Righteousness_Peace_Joy_20120715 16 Let not then your good be evil spoken of: 17 For the kingdom of God is not meat and drink; but righteousness, and peace, and joy in the Holy Ghost. 18 For he that in these things serveth Christ is acceptable to God, and approved of men. 19 Let us therefore follow after the things which make for peace, and things wherewith one may edify another. 20 For meat destroy not the work of God. All things indeed are pure; but it is evil for that man who eateth with offence. 21 It is good neither to eat flesh, nor to drink wine, nor any thing whereby thy brother stumbleth, or is offended, or is made weak.     Romans 14:14-21

No Christian would want to insist on eating meat if he knew that his eating would embolden another believer to sin against his conscience, fall into sin, and maybe fall away from Christ. Why? Because “the kingdom of God is not a matter of eating and drinking, but of righteousness and peace and joy in the Holy Spirit.” In other words, what kind of food we eat is not important in God’s kingdom. What matters is “righteousness, peace, and joy in the Holy Spirit”! Our goal is not to defend our own freedoms, but to pursue peace in the church, and to build up other believers in their faith. This kind of life is “acceptable to God and approved of men”

Perhaps Paul saw that both the strong group and the weak group were beginning to make big things out of little things. Maybe they were forgetting the really important things like “righteousness, peace, and joy in the Holy Spirit.” To argue over inconsequential things like food and drink and special days is to forget that the Holy Spirit has ushered in a new age of life and love and peace. If you don’t care about how your freedoms are affecting others, you are not practicing righteousness, and you are in danger of destroying the peace in the church, and sucking out all the joy as well. Although the strong wanted to believe that the Holy Spirit was on their side in this dispute, and the weak wanted to believe that the Holy Spirit was on their side, neither side was being led by the Holy Spirit.

The Christian who emphasizes “righteousness, peace, and joy in the Holy Spirit” is the true servant of Christ.

Love for fellow Christians is the sure sign of a Christian. Disagreements about small things do not lead to “mutual upbuilding,” but rather a tearing down and destroying of God’s work.

Paul does not advise against all eating of meat and drinking of wine, but only that which “causes your brother to stumble,” that is, causes him to sin against his conscience and be in danger of falling away from Christ. Paul adds the words “or do anything” to include any other possible disagreements. Every age of the church and every location will have different disagreements about what Christians are allowed to do and not allowed to do.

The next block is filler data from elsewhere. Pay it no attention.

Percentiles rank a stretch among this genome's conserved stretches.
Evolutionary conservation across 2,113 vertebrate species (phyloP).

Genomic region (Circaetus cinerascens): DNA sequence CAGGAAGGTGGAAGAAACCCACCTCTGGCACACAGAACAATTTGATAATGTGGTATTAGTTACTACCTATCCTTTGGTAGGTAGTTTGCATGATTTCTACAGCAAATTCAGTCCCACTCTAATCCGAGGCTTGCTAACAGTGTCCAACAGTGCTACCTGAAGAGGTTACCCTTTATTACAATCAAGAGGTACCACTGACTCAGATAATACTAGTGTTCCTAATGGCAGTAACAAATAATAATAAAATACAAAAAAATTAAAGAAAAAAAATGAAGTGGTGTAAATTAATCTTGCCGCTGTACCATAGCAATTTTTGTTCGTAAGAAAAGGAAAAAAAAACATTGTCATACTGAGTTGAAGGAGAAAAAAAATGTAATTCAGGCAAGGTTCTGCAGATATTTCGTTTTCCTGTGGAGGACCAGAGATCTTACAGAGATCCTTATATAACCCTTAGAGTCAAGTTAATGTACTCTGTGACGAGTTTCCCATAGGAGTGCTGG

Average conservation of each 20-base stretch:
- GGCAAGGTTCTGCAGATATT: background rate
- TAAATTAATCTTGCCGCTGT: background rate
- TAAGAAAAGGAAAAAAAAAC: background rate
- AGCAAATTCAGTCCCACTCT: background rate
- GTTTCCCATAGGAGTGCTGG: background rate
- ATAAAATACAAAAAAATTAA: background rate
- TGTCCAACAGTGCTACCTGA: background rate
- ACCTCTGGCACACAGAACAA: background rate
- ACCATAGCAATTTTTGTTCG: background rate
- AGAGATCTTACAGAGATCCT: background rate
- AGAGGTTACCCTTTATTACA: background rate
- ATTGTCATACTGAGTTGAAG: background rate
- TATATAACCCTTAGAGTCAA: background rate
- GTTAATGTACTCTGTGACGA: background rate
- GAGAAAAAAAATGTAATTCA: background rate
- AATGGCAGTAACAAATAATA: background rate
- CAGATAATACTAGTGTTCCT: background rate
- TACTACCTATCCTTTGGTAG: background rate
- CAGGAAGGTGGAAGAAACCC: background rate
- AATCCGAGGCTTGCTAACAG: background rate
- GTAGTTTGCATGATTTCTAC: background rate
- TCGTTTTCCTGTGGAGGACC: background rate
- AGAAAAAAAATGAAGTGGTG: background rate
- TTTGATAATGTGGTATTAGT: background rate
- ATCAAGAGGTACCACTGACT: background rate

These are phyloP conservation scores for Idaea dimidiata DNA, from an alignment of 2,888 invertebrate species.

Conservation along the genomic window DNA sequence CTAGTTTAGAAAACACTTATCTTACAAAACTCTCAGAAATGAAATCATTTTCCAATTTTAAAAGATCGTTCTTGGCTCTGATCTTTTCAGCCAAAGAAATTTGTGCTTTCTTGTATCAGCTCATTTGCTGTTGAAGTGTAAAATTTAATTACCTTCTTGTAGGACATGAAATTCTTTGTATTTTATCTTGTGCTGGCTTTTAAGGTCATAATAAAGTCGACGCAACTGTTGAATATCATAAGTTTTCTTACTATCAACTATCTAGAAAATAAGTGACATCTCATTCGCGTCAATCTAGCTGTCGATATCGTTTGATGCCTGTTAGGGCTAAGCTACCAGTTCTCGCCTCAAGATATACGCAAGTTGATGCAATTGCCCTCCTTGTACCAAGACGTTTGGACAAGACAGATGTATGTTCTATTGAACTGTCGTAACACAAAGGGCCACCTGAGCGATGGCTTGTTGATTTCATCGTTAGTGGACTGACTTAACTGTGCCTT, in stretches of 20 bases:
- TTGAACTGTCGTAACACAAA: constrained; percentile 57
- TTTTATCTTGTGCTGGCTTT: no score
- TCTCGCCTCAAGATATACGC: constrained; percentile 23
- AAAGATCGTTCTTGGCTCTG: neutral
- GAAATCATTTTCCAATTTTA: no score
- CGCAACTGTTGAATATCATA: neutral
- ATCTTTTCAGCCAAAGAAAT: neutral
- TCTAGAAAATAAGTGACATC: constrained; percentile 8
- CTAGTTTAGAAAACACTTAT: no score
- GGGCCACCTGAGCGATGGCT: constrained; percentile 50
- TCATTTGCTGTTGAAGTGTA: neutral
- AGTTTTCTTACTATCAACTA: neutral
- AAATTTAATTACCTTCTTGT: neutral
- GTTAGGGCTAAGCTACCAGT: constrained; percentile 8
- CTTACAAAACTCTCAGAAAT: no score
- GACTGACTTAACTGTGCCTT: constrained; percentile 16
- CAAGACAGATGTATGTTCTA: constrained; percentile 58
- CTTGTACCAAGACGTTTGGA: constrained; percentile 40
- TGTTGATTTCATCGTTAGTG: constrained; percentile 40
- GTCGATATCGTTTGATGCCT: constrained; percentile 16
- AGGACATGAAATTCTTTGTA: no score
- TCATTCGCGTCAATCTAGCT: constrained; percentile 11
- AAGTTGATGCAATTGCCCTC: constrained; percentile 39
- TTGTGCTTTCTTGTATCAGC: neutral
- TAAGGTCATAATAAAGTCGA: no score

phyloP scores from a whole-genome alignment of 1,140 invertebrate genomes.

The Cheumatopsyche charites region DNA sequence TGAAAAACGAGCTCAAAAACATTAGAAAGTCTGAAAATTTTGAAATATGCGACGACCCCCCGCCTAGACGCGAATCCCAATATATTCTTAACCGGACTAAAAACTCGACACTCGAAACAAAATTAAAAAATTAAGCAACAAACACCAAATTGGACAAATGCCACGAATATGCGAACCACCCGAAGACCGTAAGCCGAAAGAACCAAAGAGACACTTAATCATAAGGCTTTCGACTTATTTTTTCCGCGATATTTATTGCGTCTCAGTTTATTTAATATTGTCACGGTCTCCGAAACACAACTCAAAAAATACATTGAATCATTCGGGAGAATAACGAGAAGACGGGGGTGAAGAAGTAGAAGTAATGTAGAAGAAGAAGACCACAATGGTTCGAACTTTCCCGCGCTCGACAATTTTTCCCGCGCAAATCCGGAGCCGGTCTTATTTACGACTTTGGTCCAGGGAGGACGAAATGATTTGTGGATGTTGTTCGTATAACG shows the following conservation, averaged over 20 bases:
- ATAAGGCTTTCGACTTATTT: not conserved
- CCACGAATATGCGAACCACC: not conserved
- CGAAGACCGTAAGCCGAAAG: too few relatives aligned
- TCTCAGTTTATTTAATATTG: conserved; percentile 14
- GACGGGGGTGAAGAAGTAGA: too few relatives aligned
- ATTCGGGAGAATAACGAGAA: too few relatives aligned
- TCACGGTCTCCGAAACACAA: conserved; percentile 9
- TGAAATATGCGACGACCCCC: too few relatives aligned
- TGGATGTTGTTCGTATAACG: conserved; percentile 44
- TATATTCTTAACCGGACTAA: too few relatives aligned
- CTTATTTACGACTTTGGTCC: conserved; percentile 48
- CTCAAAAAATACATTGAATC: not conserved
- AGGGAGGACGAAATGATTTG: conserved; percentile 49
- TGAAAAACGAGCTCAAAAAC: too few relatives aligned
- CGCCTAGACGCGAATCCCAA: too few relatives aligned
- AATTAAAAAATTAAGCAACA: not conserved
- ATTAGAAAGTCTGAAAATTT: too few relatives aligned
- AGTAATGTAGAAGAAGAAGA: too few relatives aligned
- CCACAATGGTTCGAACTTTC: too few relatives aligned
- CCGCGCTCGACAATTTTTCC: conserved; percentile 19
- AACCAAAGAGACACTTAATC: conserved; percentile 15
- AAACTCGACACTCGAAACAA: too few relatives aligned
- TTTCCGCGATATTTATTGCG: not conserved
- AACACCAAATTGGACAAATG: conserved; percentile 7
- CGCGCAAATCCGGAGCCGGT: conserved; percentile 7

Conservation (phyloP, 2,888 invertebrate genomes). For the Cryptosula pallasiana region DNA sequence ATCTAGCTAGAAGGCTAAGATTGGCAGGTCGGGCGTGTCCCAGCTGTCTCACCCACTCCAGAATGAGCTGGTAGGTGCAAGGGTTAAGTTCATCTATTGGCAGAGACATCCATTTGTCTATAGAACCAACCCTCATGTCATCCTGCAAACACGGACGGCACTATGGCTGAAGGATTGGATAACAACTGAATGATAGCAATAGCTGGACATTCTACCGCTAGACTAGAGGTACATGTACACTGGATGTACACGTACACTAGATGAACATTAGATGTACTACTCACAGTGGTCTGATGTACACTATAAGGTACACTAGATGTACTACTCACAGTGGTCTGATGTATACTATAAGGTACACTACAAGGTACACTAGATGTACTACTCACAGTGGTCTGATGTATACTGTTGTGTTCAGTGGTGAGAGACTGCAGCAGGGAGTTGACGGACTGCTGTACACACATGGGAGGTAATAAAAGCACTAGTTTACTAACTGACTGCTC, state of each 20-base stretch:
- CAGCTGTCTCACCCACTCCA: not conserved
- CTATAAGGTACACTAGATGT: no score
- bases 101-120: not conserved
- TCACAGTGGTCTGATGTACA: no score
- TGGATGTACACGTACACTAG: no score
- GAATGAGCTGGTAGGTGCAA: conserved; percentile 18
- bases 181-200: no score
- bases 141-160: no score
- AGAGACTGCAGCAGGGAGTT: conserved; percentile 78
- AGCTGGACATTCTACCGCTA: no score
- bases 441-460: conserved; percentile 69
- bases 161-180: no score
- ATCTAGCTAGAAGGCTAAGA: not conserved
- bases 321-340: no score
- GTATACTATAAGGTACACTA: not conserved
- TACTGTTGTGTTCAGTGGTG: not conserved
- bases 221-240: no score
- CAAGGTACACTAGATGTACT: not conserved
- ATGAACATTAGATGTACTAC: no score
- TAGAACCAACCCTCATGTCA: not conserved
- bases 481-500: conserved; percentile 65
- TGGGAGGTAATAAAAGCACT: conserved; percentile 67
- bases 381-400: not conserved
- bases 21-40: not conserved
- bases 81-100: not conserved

Something considered good can be bad if it causes a brother to sin. Don’t let your good be evil spoken of.


By lakeviewbc Posted in Unity

Consider Your Brother/Sister!

Consider13 Let us not therefore judge one another any more: but judge this rather, that no man put a stumblingblock or an occasion to fall in his brother’s way. 14 I know, and am persuaded by the Lord Jesus, that there is nothing unclean of itself: but to him that esteemeth any thing to be unclean, to him it is unclean. 15 But if thy brother be grieved with thy meat, now walkest thou not charitably. Destroy not him with thy meat, for whom Christ died.           Romans 14:13-15

Paul addresses those who have a “strong” conscience because they are the ones who have a choice in these third-level matters. Those with a “weak” conscience do not have choice: they have to listen to their conscience and not eat meat (to use Paul’s example). However, the strong can either eat meat or not eat meat. To show that they are more mature believers, they should be willing to give up their freedom so that they don’t destroy the faith of another Christian.

Notice that Paul does not say that the “weak” brother is upset or irritated at the freedoms of the stronger Christian. The term “stumblingblock” means causing the weaker brother to fall away from God. While “grieved” in verse 15 carries the idea of mourning because he has sinned against God. “Destroy” means the weaker brother has turned away from God because of this problem, and is danger of being totally lost.

Again, Paul puts emphasis on the persuasion of our conscience. He says that he is persuaded by the Lord Jesus, that there is nothing unclean of itself, but to him that esteemeth any thing to be unclean, to him it is unclean. If a person believes some action to be a sin, yet does it anyway, God counts it a sin, even though there is no law in the Bible. God never wants anyone to sin against their conscience.

We must respect the consciences of others. If we have opportunity, we can slowly help them train their conscience to be more in line with God’s standards, but we must never compel someone to sin against his conscience. Freedoms can never be forced upon one whose conscience will not allow it.

“Weak” conscience Christians are not to impose their rules on everyone else in the church. It is a serous sin to try to bind someone else’s conscience with a rule that does not come from God. We must reject any attempt by anyone to force the church to obey a commandment that doesn’t come from God.

J.D. Cowley writes, “If a brother doesn’t like my freedoms, that is his problem. But if a brother falls into sin because of my freedoms, that is my problem. Christ gave up his life for that brother; am I unwilling to give up my freedom for him?


By lakeviewbc Posted in Unity